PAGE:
First it was one, then it was two, then it was more than a dozen. Kevin Betts, owner of North Texas' Novel Coffee Roasters, said that over the past three weeks, numerous shipments of his company’s fresh-roasted coffee were either delayed or lost in the mail.
Customers have been understanding, Betts said, but each time that happens, he’ll ship them another bag.
“I’m almost paying people to drink our coffee at this point just because I want them to have that good experience with our brand,” he said. “If they’re not confident they can get that through us, I’m certain they’re confident they can get that through Amazon.”
In recent days, USPS Postmaster General Louis DeJoy has come under fire for implementing massive changes, including slashing post office hours and removing mailboxes and mail sorting machines. He's since announced he's delaying those cost-cutting measures until after the November election, but many customers and postal unions say the damage has already been done.
Betts said the changes go well beyond the political realm, where President Donald Trump has made mail-in voting an issue. They are also hurting small business owners who use USPS to deliver their products. After the coronavirus pandemic hit, Novel Coffee Roasters pivoted to focusing on online sales, which Betts said has been their “lifeline.”
Novel Coffee Roasters has used USPS to ship its coffee since 2013, Betts said. Yet DeJoy’s policies have impeded his business’s ability to reliably deliver their product at a competitive rate, he added. Soon, he may have to use more costly, private services, such as FedEx or UPS.
“I am at the whim of the postmaster general at this point,” Betts said, “which is a scary place to be.”
The pandemic had already been hard on post offices, said Jonathan Cage, executive vice president of the American Postal Workers Union; combined with DeJoy’s changes, it’s caused a “perfect storm.” Many people depend on USPS to deliver important medications and medical supplies, he said.
As of now, a combined total of 12 sorting machines have been removed from Dallas’ Main and Coppell’s North Texas post offices, Cage said. He said that DeJoy’s claim that doing so would make for more efficient operations has so far proven to be untrue.
“I mean, I think that’s a double negative,” Cage said. “How can I make your car faster if I remove the tires, you see what I’m saying?”
On top of sorting machines, some outlets have reported that mailboxes are being removed. That’s not the case in Texas, though, said Javier Bernal, the national business agent at the National Association of Letter Carriers.
Cage said he has a friend who hasn’t gotten his mail in three weeks. In addition, he said he received a shipment from Arizona within a matter of days, while it took two weeks for him to get a package sent locally.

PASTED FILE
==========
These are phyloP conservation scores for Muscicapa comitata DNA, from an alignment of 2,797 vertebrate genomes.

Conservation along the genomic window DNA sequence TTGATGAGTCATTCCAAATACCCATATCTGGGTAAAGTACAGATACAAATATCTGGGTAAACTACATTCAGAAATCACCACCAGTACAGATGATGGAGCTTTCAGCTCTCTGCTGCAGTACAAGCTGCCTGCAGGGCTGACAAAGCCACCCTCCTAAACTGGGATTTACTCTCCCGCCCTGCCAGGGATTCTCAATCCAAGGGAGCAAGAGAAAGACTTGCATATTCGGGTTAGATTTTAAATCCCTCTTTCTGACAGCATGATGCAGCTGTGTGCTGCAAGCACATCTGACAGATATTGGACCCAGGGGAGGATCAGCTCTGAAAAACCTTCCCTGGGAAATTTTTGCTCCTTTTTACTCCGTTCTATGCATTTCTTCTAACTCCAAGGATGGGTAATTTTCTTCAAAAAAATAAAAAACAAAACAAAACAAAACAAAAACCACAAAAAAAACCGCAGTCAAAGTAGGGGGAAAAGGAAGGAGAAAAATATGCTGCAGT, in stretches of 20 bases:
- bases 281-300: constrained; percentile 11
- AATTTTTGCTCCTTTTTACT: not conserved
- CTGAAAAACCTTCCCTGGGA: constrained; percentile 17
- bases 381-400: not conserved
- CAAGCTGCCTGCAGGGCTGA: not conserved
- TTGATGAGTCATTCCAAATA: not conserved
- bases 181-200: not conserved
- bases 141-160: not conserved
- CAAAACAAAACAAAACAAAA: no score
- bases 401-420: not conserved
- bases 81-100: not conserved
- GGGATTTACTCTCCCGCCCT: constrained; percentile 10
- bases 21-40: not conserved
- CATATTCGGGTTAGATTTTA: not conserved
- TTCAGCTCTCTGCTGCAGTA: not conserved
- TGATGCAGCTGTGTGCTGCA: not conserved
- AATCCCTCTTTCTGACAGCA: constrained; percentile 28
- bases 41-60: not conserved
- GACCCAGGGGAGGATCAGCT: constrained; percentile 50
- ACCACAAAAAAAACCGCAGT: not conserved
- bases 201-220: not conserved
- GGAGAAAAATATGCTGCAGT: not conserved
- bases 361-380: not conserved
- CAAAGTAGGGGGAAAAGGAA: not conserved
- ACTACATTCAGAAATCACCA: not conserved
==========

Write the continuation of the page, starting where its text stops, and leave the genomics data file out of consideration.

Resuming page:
Dallas voice actor Ric Spiegel said he’s waiting on several important pieces of mail to arrive at his P.O. box in the Main Post Office. Adding to the confusion is the fact that he’s signed up for its “informed delivery” program, in which customers receive picture updates of mail that’s soon to arrive.
Spiegel said he’ll usually receive a piece of mail within two days of getting a picture notification. But he’s been waiting on at least four letters to appear well beyond that time.
In addition, Spiegel said he’s worried about what DeJoy’s changes will mean for American democracy.
“If I get over being appalled by the fact that it’s going on … then what I’m left with is a profound fear about what’s going to be coming in November,” he said.
Democratic officials are accusing DeJoy, who is an ardent supporter of the Trump administration, of attempting to disenfranchise voters who will rely on mail-in ballots in the upcoming election. As a result of the pandemic, an increased number of Americans will likely use this option to avoid potentially catching the coronavirus at polling places.
Earlier this month, USPS officials sent letters to 46 states saying it could not guarantee all mail-in ballots would arrive in time to be tallied, according to The Washington Post. Texas received a “heightened warning” that its mailed ballots would be delivered too late.
Many Republicans fear that mail-in ballots could lead to widespread election fraud, a worry that Cage said has no basis in reality. Still, he said that he fears that a slowdown in service may occur, a fact that he and other union members take issue with.
“Postal workers in the American Postal Workers Union vehemently oppose any actions that slow down the mail and undermine the public postal service,” he said. “We have a firm commitment to serve the public, and we treat the mail as if it were our own.”
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